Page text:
Holocaust: The Impact of the German Political Policy and Anti-Semitism

Topics: Nazi Germany, Antisemitism, Adolf Hitler Pages: 6 (2256 words) Published: January 8, 2011
Plan of Investigation
This paper was researched in order to discover to what extent German political policy, and anti-Semitism affected the Holocaust. This topic was chosen because the Holocaust may be a very interesting and quite controversial topic for many people. Various books and articles, such as The Holocaust, by Mitchell G. Bard, as well as A History of the Holocaust, by Yehuda Baur were used in order to gather information and learn about this topic to the fullest extent. These sources were helpful in answering the research question and further explaining important facts and events that occurred during this time period. The website entitled Noodletools aided me in organizing the research. Subtopics were created in order to keep the information that was gathered organized. For example, information was split into subtopics like Anti-Semitism, “Arayanization”, Nuremburg Laws, Kristallnacht, and lastly, effects of the causes of the Holocaust. All of the information was then gathered into an outline, and lastly, compiled into the final product.

Summary of Evidence
German policy was strict from the year 1933 to 1938, the years before the Jewish people were forced into concentration camps and killed. The anti-Semitism all began with the Germans needing a scapegoat, someone to blame for Germany’s problems. For example, The Jews experienced anti-Semitism from Christians throughout the years. Christians viewed the Jewish people as humans being possessed by the devil, and often tried to “save” Jews by baptizing them. This was the first evidence of anti-Semitism in Germany. The Nazi party, which was a political party in Germany, dictated by Adolf Hitler, viewed the Jews as the devil himself. They blamed them for problems like not having enough food, or even money. They believed that the best thing to do was genocide. [1] The Nazi party gained more and more support through Hitler’s choices and proposals to what he could do for the country to get them out of the economic depression they were in after World War I. This gave the Nazi’s the power that they needed and strived for in order to act on their plan to wipe out the Jewish population. False rumors that the Jewish used blood of Christian children for ritual purposes increased the Nazi’s reasoning for wanting to act on their plan.[2] The Nazi’s slowly but surely began taking away rights from the Jews. In May of 1933, The Association of Aryan Clothing Manufacturers was established, and would put their labels on clothing reading “ADEFA”. This would ensure the customer that the garment was made by ‘Aryan hands only’.[3] People only bought clothing that had this label printed on it, and as a result, many Jewish clothing companies went out of business or lost a lot of service. Jews were often criticized, and pogroms were created against Jews frequently. Adolf Hitler stated, “The Jew is a parasite. Wherever he flourishes, the people will die...Elimination of the Jew from our community is to be regarded as an emergency defense measure.” [4] Hitler so strongly displayed hate for the Jewish people, without even a solid reason as to why.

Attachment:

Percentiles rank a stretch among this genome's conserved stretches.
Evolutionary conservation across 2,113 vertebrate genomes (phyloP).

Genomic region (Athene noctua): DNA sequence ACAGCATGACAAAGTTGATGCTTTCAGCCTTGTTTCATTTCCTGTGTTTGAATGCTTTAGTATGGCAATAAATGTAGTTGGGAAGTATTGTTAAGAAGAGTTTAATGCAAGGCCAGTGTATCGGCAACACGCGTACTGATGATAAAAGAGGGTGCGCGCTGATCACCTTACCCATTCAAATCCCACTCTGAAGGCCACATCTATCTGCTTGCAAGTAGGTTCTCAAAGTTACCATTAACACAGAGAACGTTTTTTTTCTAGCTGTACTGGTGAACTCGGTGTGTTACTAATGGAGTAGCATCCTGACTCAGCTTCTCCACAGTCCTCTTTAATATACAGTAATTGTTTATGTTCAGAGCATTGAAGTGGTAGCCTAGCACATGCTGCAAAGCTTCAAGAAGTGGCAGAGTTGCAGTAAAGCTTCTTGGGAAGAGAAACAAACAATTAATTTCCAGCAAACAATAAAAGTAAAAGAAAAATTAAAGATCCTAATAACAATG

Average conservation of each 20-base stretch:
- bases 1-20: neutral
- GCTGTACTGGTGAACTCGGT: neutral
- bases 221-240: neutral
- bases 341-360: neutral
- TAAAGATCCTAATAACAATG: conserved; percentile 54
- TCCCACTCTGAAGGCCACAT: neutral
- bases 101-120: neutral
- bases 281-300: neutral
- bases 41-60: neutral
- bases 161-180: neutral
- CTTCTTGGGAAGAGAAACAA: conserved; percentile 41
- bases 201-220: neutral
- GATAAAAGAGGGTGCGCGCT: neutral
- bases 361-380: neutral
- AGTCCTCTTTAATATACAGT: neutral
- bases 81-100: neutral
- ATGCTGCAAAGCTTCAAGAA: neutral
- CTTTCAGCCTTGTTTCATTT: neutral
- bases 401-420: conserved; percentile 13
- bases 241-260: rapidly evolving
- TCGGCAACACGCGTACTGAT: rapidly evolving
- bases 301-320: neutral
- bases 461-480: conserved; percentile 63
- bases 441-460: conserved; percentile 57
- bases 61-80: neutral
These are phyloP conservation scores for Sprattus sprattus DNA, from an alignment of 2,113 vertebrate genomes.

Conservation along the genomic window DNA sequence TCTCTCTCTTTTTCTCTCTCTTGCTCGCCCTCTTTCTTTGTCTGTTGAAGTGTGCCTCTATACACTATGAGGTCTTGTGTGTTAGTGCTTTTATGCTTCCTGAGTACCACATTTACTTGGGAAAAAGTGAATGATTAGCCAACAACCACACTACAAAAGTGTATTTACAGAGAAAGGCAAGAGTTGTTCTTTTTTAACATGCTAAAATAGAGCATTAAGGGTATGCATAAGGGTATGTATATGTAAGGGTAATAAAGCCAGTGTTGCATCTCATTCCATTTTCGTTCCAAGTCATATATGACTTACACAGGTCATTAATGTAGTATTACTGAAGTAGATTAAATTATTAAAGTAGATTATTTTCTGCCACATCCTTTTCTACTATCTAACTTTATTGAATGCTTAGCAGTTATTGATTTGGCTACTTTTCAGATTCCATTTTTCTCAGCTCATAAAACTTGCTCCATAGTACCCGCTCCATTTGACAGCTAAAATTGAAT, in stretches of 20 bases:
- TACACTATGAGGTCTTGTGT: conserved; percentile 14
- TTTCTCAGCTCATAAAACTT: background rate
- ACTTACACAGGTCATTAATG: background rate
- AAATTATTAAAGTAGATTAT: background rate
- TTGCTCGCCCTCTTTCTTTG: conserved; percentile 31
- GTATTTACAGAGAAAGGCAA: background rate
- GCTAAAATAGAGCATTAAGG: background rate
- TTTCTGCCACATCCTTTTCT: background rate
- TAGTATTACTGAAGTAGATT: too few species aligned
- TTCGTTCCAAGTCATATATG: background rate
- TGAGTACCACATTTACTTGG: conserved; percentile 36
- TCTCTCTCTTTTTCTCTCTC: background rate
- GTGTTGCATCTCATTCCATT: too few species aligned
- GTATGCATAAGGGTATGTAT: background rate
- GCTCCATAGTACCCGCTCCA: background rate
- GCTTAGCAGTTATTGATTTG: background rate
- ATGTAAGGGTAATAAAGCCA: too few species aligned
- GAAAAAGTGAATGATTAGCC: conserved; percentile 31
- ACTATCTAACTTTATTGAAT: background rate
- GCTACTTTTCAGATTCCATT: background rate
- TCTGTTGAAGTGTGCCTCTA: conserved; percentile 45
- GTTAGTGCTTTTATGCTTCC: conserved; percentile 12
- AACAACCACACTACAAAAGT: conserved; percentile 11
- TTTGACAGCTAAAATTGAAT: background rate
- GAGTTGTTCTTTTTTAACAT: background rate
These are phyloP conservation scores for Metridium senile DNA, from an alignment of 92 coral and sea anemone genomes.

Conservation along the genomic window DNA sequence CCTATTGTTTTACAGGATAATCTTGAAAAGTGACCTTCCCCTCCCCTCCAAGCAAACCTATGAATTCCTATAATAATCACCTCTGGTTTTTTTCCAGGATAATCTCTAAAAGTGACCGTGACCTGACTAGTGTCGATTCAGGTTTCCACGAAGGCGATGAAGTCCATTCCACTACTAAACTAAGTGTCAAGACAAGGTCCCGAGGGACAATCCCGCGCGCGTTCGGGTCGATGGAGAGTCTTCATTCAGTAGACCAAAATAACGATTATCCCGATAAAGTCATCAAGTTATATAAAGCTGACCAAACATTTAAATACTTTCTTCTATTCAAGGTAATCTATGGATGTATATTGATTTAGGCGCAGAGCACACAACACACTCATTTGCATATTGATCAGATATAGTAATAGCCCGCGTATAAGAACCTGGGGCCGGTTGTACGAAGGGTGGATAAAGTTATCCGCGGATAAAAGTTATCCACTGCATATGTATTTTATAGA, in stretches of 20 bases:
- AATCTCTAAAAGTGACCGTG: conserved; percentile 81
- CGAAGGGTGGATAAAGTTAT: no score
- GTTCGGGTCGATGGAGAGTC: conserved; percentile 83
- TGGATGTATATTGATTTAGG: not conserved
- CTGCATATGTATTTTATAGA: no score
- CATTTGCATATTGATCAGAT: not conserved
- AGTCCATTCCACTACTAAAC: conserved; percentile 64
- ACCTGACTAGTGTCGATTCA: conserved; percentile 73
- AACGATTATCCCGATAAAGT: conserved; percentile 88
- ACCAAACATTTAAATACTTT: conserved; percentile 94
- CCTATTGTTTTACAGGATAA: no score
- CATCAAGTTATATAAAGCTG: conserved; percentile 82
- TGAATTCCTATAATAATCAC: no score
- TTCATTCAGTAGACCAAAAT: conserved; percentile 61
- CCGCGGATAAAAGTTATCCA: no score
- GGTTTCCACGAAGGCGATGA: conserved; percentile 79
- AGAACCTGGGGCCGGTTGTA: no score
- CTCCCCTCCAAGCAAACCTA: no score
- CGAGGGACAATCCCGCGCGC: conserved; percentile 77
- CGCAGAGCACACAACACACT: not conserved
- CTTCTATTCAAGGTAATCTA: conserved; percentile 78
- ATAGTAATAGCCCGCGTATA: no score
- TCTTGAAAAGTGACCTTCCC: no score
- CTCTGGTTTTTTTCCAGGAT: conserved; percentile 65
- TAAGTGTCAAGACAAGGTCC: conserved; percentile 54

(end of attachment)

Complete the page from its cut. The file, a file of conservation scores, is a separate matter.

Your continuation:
The Nazi party wanted to “Aryanize” Europe, by killing off all the Jewish people. They tried cutting off the Jews from society by stripping them of their rights and making them feel uncomfortable in their own country, and home. Jews were also excluded from certain areas like “Aryan Zones”, banned from theaters, public schools, universities, and sports arenas. Non-Aryan doctors were even banned from treating Aryan patients. Also, Jewish lawyers were taken away their license to practice law.[5] Hitler abolished all other political parties other than his own Nazi party. His goal was to deprive Jews of their citizenship.[6] Hitler worked as hard as he could to reach this goal. The Jews felt pressure to leave the country, to flee and escape the Nazi policy and Anti Semitism going on. Out of 525,000 Jews, 129,000 of them emigrated...
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